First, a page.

Openly accessible

Feasibility and acceptability of reducing workplace sitting time: a qualitative study with Australian office workers

Hadgraft, Nyssa T., Brakenridge, Charlotte L., LaMontagne, Anthony D., Fjeldsoe, Brianna S., Lynch, Brigid M., Dunstan, David W., Owen, Neville, Healy, Genevieve N. and Lawler, Sheleigh P. 2016, Feasibility and acceptability of reducing workplace sitting time: a qualitative study with Australian office workers, BMC public health, vol. 16, pp. 1-14, doi: 10.1186/s12889-016-3611-y.

Attached Files
Name Description MIMEType Size Downloads
lamontagne-feasibilityand-2016.pdf Published version application/pdf 600.39KB 11

Title Feasibility and acceptability of reducing workplace sitting time: a qualitative study with Australian office workers
Author(s) Hadgraft, Nyssa T.
Brakenridge, Charlotte L.
LaMontagne, Anthony D.ORCID iD for LaMontagne, Anthony D. orcid.org/0000-0002-5811-5906
Fjeldsoe, Brianna S.
Lynch, Brigid M.
Dunstan, David W.
Owen, Neville
Healy, Genevieve N.
Lawler, Sheleigh P.
Journal name BMC public health
Volume number 16
Article ID 933
Start page 1
End page 14
Total pages 14
Publisher BioMed Central
Place of publication London, Eng.
Publication date 2016-09-05
ISSN 1471-2458
Keyword(s) Occupational health
Qualitative
Sedentary behaviour
Workplace
Science & Technology
Life Sciences & Biomedicine
Public, Environmental & Occupational Health
SEDENTARY BEHAVIOR
INTERVENTION STRATEGIES
PHYSICAL-ACTIVITY
MULTICOMPONENT INTERVENTION
HEALTH-RISKS
EMPLOYEES
ADULTS
STAND
WORKSTATIONS
METAANALYSIS
Summary BACKGROUND: Office workers spend a large proportion of their working hours sitting. This may contribute to an increased risk of chronic disease and premature mortality. While there is growing interest in workplace interventions targeting prolonged sitting, few qualitative studies have explored workers' perceptions of reducing occupational sitting outside of an intervention context. This study explored barriers to reducing office workplace sitting, and the feasibility and acceptability of strategies targeting prolonged sitting in this context.

METHODS: Semi-structured interviews were conducted with a convenience sample of 20 office workers (50 % women), including employees and managers, in Melbourne, Australia. The three organisations (two large, and one small organisation) were from retail, health and IT industries and had not implemented any formalised approaches to sitting reduction. Questions covered barriers to reducing sitting, the feasibility of potential strategies aimed at reducing sitting, and perceived effects on productivity. Interviews were audiotaped and transcribed verbatim. Data were analysed using thematic analysis.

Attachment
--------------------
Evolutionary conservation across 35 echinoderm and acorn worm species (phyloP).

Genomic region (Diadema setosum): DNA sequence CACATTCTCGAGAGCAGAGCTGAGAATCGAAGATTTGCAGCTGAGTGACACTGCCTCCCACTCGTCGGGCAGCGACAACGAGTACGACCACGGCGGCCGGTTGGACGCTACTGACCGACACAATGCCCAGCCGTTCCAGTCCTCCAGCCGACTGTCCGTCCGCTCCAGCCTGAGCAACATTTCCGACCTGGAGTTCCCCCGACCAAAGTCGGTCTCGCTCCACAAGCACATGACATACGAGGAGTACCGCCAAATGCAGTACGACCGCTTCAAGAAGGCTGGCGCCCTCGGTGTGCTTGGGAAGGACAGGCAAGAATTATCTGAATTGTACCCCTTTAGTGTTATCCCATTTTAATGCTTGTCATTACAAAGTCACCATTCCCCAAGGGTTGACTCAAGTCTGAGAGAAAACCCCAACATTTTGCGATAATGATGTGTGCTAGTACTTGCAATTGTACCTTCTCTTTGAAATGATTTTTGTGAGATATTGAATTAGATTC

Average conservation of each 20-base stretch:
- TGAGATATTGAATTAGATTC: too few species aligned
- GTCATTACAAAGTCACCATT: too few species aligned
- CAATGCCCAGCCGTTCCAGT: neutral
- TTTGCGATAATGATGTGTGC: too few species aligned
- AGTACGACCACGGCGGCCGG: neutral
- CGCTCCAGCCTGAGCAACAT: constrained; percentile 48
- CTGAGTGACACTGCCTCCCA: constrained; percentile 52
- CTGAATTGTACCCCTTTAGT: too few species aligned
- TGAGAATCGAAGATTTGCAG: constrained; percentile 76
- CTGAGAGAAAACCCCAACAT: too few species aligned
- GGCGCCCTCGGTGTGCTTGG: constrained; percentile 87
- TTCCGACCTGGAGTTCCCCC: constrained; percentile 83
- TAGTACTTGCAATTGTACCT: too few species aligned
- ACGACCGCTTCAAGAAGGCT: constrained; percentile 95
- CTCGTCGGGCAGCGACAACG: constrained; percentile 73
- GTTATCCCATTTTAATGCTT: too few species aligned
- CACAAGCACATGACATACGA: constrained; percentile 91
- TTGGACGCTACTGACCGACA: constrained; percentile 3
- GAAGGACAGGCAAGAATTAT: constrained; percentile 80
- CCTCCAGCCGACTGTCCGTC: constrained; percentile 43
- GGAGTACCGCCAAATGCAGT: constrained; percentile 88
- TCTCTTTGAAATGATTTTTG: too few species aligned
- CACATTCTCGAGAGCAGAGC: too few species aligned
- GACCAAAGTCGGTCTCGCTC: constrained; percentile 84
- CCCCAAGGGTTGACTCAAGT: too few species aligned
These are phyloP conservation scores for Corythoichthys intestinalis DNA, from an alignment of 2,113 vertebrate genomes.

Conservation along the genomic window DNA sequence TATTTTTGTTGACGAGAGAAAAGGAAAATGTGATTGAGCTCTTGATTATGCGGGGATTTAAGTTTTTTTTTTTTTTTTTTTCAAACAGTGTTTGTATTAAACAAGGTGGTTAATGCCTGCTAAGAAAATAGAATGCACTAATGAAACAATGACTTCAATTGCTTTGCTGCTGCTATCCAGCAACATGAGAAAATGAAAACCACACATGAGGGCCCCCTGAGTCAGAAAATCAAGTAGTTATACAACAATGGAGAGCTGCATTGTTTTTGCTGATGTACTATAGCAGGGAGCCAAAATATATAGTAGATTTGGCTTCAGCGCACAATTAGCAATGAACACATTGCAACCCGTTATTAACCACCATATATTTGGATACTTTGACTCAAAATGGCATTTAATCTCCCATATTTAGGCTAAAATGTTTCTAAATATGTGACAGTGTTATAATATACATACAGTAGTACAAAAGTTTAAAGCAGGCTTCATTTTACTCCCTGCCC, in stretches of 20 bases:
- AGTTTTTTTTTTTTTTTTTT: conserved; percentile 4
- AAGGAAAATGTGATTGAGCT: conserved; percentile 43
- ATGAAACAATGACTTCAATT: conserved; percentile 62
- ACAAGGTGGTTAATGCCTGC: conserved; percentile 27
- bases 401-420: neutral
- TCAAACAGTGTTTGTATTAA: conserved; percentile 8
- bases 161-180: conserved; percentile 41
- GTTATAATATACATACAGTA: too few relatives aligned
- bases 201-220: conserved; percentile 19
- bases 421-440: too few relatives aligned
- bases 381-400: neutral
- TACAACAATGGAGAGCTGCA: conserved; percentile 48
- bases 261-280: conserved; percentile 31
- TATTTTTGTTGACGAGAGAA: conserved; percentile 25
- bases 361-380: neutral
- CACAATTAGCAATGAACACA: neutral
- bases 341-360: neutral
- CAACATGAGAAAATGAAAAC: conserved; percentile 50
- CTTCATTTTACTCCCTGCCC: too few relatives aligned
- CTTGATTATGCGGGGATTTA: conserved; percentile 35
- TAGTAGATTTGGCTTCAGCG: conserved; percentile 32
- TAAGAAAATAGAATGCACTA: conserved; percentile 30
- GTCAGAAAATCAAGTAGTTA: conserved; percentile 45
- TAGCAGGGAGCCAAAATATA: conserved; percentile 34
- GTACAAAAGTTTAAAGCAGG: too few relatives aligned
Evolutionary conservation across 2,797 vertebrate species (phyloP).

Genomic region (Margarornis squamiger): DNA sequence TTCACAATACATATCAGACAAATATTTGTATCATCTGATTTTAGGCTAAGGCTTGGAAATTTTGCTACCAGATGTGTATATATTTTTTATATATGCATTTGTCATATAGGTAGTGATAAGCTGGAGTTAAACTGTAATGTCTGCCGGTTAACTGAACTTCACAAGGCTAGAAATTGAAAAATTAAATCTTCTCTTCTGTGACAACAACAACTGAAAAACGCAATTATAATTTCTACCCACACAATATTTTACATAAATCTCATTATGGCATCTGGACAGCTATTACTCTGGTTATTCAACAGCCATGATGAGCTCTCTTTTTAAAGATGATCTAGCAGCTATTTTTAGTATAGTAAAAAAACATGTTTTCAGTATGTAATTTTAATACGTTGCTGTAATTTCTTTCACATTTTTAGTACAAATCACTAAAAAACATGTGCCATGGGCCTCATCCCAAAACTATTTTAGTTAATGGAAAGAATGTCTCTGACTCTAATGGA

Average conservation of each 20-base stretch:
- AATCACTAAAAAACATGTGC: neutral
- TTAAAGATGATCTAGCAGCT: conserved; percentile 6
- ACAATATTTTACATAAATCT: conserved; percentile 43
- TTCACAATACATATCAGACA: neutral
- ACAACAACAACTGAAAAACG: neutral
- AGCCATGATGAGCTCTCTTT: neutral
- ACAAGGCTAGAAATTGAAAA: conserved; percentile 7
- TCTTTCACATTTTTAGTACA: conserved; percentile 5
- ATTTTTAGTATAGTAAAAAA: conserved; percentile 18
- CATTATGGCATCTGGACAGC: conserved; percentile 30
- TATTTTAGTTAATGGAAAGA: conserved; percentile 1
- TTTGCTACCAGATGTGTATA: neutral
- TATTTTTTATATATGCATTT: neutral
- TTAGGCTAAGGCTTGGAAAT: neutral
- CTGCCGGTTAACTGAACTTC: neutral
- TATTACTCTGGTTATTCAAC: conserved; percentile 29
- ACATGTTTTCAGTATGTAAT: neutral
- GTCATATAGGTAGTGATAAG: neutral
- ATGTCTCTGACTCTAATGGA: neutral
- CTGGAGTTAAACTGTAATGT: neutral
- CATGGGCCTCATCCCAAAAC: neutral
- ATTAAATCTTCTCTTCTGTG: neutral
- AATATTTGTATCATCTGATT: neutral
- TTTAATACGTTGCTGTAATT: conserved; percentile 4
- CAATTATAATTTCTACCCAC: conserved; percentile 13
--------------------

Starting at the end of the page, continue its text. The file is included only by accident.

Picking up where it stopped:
RESULTS: Participants reported spending most (median: 7.2 h) of their working hours sitting. The nature of computer-based work and exposure to furniture designed for a seated posture were considered to be the main factors influencing sitting time. Low cost strategies, such as standing meetings and in-person communication, were identified as feasible ways to reduce sitting time and were also perceived to have potential productivity benefits. However, social norms around appropriate workplace behaviour and workload pressures were perceived to be barriers to uptake of these strategies. The cost implications of height-adjustable workstations influenced perceptions of feasibility. Managers noted the need for an evidence-based business case supporting action on prolonged sitting, particularly in the context of limited resources and competing workplace health priorities.

CONCLUSIONS: While a number of low-cost approaches to reduce workplace sitting are perceived to be feasible and acceptable in the office workplace, factors such as work demands and the organisational social context may still act as barriers to greater uptake. Building a supportive organisational culture and raising awareness of the adverse health effects of prolonged sitting may be important for improving individual-level and organisational-level motivation for change.
Language eng
DOI 10.1186/s12889-016-3611-y
Field of Research 111705 Environmental and Occupational Health and Safety
1117 Public Health And Health Services
Socio Economic Objective 920505 Occupational Health
HERDC Research category C1 Refereed article in a scholarly journal
ERA Research output type C Journal article
Copyright notice ©2016, The Authors
Free to Read? Yes
Use Rights Creative Commons Attribution licence
Persistent URL http://hdl.handle.net/10536/DRO/DU:30086191

Connect to link resolver
 
Unless expressly stated otherwise, the copyright for items in DRO is owned by the author, with all rights reserved.

Every reasonable effort has been made to ensure that permission has been obtained for items included in DRO. If you believe that your rights have been infringed by this repository, please contact drosupport@deakin.edu.au.

Versions
Version Filter Type
Citation counts: TR Web of Science Citation Count  Cited 20 times in TR Web of Science
Scopus Citation Count Cited 21 times in Scopus
Google Scholar Search Google Scholar
Access Statistics: 205 Abstract Views, 12 File Downloads  -  Detailed Statistics
Created: Tue, 20 Sep 2016, 11:41:28 EST

Every reasonable effort has been made to ensure that permission has been obtained for items included in DRO. If you believe that your rights have been infringed by this repository, please contact drosupport@deakin.edu.au.